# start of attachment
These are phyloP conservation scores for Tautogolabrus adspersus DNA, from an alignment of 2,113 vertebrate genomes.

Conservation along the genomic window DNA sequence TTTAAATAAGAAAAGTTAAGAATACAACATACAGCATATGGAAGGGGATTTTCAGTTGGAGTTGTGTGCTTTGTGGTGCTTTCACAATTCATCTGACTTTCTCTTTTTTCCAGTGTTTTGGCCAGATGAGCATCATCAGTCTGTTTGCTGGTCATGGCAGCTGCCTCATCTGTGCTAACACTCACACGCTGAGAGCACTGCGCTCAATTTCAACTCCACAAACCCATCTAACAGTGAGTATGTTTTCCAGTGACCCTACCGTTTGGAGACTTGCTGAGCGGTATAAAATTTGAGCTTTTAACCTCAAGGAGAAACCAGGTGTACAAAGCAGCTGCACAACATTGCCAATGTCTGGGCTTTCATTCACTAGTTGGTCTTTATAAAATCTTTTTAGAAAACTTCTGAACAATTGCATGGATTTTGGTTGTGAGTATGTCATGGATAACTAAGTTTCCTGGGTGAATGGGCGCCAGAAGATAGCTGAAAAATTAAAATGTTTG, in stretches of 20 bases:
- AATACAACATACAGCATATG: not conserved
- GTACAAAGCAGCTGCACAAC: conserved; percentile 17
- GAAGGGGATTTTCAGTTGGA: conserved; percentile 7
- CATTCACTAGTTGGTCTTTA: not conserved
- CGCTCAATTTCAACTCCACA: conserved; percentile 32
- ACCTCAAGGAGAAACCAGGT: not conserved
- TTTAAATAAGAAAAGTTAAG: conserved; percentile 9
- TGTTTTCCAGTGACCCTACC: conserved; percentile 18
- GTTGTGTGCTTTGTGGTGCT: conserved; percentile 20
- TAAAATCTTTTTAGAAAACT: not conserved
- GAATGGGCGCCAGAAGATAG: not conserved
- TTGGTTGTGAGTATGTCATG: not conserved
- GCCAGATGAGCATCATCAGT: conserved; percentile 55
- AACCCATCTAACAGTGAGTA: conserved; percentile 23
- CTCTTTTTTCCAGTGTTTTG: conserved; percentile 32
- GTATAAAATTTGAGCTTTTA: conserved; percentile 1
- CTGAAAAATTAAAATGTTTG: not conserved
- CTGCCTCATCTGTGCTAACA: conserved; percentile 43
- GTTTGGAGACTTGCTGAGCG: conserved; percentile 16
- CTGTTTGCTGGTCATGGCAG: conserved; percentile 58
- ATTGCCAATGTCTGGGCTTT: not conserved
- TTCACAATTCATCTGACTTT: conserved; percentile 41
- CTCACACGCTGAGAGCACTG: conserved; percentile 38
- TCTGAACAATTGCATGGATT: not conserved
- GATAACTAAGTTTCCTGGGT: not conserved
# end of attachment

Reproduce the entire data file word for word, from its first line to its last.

These are phyloP conservation scores for Tautogolabrus adspersus DNA, from an alignment of 2,113 vertebrate genomes.

Conservation along the genomic window DNA sequence TTTAAATAAGAAAAGTTAAGAATACAACATACAGCATATGGAAGGGGATTTTCAGTTGGAGTTGTGTGCTTTGTGGTGCTTTCACAATTCATCTGACTTTCTCTTTTTTCCAGTGTTTTGGCCAGATGAGCATCATCAGTCTGTTTGCTGGTCATGGCAGCTGCCTCATCTGTGCTAACACTCACACGCTGAGAGCACTGCGCTCAATTTCAACTCCACAAACCCATCTAACAGTGAGTATGTTTTCCAGTGACCCTACCGTTTGGAGACTTGCTGAGCGGTATAAAATTTGAGCTTTTAACCTCAAGGAGAAACCAGGTGTACAAAGCAGCTGCACAACATTGCCAATGTCTGGGCTTTCATTCACTAGTTGGTCTTTATAAAATCTTTTTAGAAAACTTCTGAACAATTGCATGGATTTTGGTTGTGAGTATGTCATGGATAACTAAGTTTCCTGGGTGAATGGGCGCCAGAAGATAGCTGAAAAATTAAAATGTTTG, in stretches of 20 bases:
- AATACAACATACAGCATATG: not conserved
- GTACAAAGCAGCTGCACAAC: conserved; percentile 17
- GAAGGGGATTTTCAGTTGGA: conserved; percentile 7
- CATTCACTAGTTGGTCTTTA: not conserved
- CGCTCAATTTCAACTCCACA: conserved; percentile 32
- ACCTCAAGGAGAAACCAGGT: not conserved
- TTTAAATAAGAAAAGTTAAG: conserved; percentile 9
- TGTTTTCCAGTGACCCTACC: conserved; percentile 18
- GTTGTGTGCTTTGTGGTGCT: conserved; percentile 20
- TAAAATCTTTTTAGAAAACT: not conserved
- GAATGGGCGCCAGAAGATAG: not conserved
- TTGGTTGTGAGTATGTCATG: not conserved
- GCCAGATGAGCATCATCAGT: conserved; percentile 55
- AACCCATCTAACAGTGAGTA: conserved; percentile 23
- CTCTTTTTTCCAGTGTTTTG: conserved; percentile 32
- GTATAAAATTTGAGCTTTTA: conserved; percentile 1
- CTGAAAAATTAAAATGTTTG: not conserved
- CTGCCTCATCTGTGCTAACA: conserved; percentile 43
- GTTTGGAGACTTGCTGAGCG: conserved; percentile 16
- CTGTTTGCTGGTCATGGCAG: conserved; percentile 58
- ATTGCCAATGTCTGGGCTTT: not conserved
- TTCACAATTCATCTGACTTT: conserved; percentile 41
- CTCACACGCTGAGAGCACTG: conserved; percentile 38
- TCTGAACAATTGCATGGATT: not conserved
- GATAACTAAGTTTCCTGGGT: not conserved